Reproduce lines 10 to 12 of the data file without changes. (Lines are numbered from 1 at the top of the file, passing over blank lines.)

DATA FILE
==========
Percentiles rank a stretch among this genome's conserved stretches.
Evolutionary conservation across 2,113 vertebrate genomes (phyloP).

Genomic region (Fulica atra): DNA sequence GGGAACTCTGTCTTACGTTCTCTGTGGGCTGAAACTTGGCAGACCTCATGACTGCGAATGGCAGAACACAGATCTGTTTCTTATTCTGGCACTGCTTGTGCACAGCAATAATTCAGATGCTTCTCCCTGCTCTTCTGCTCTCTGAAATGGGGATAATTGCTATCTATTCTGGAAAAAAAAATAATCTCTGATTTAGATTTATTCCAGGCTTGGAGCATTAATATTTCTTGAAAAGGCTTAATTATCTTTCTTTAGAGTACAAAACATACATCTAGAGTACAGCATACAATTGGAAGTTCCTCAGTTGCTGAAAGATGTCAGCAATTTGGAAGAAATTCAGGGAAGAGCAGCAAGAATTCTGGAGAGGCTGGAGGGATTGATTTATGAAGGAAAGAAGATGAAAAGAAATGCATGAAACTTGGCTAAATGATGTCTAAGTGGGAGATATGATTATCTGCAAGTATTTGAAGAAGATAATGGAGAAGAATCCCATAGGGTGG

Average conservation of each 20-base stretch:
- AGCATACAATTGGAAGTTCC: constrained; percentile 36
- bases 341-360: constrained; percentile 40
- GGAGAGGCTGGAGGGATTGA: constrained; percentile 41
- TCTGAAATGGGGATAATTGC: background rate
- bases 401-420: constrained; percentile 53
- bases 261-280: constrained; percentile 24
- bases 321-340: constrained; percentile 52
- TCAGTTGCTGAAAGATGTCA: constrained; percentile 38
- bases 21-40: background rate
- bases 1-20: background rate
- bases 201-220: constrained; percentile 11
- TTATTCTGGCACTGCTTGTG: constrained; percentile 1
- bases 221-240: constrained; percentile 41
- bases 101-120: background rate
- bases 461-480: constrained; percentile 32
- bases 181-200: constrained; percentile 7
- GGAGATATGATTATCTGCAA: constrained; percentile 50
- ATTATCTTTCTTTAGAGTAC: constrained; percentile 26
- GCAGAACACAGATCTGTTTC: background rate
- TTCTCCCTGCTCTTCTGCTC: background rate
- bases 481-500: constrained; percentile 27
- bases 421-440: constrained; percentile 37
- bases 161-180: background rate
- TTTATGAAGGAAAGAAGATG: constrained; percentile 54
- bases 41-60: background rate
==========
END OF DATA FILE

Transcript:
- bases 261-280: constrained; percentile 24
- bases 321-340: constrained; percentile 52
- TCAGTTGCTGAAAGATGTCA: constrained; percentile 38